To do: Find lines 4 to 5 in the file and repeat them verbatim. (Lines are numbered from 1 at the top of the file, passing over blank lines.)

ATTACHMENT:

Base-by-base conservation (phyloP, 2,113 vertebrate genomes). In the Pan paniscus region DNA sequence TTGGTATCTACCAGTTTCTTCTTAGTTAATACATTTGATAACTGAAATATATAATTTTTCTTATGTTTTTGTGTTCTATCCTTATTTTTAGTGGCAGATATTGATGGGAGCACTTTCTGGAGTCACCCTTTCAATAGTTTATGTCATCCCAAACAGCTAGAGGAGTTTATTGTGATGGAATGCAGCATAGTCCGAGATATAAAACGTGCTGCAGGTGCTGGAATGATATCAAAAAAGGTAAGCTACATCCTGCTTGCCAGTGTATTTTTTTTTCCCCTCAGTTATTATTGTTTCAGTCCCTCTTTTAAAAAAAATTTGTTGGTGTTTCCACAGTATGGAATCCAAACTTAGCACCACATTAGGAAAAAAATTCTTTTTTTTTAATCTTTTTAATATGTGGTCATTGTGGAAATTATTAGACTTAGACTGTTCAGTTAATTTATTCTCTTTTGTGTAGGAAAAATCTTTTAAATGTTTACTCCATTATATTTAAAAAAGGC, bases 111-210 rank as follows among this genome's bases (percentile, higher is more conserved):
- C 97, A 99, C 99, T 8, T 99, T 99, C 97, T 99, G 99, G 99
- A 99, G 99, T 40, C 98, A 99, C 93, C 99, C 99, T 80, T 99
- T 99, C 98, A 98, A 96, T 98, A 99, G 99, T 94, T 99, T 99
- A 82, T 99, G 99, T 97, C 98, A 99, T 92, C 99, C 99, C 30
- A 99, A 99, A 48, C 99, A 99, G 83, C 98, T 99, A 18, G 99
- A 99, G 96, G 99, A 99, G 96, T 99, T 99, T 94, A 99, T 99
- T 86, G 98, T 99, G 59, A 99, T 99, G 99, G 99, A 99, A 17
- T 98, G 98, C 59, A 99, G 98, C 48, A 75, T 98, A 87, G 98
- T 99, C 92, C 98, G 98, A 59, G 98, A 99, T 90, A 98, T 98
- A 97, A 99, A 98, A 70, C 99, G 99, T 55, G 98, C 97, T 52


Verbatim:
- T 99, C 98, A 98, A 96, T 98, A 99, G 99, T 94, T 99, T 99
- A 82, T 99, G 99, T 97, C 98, A 99, T 92, C 99, C 99, C 30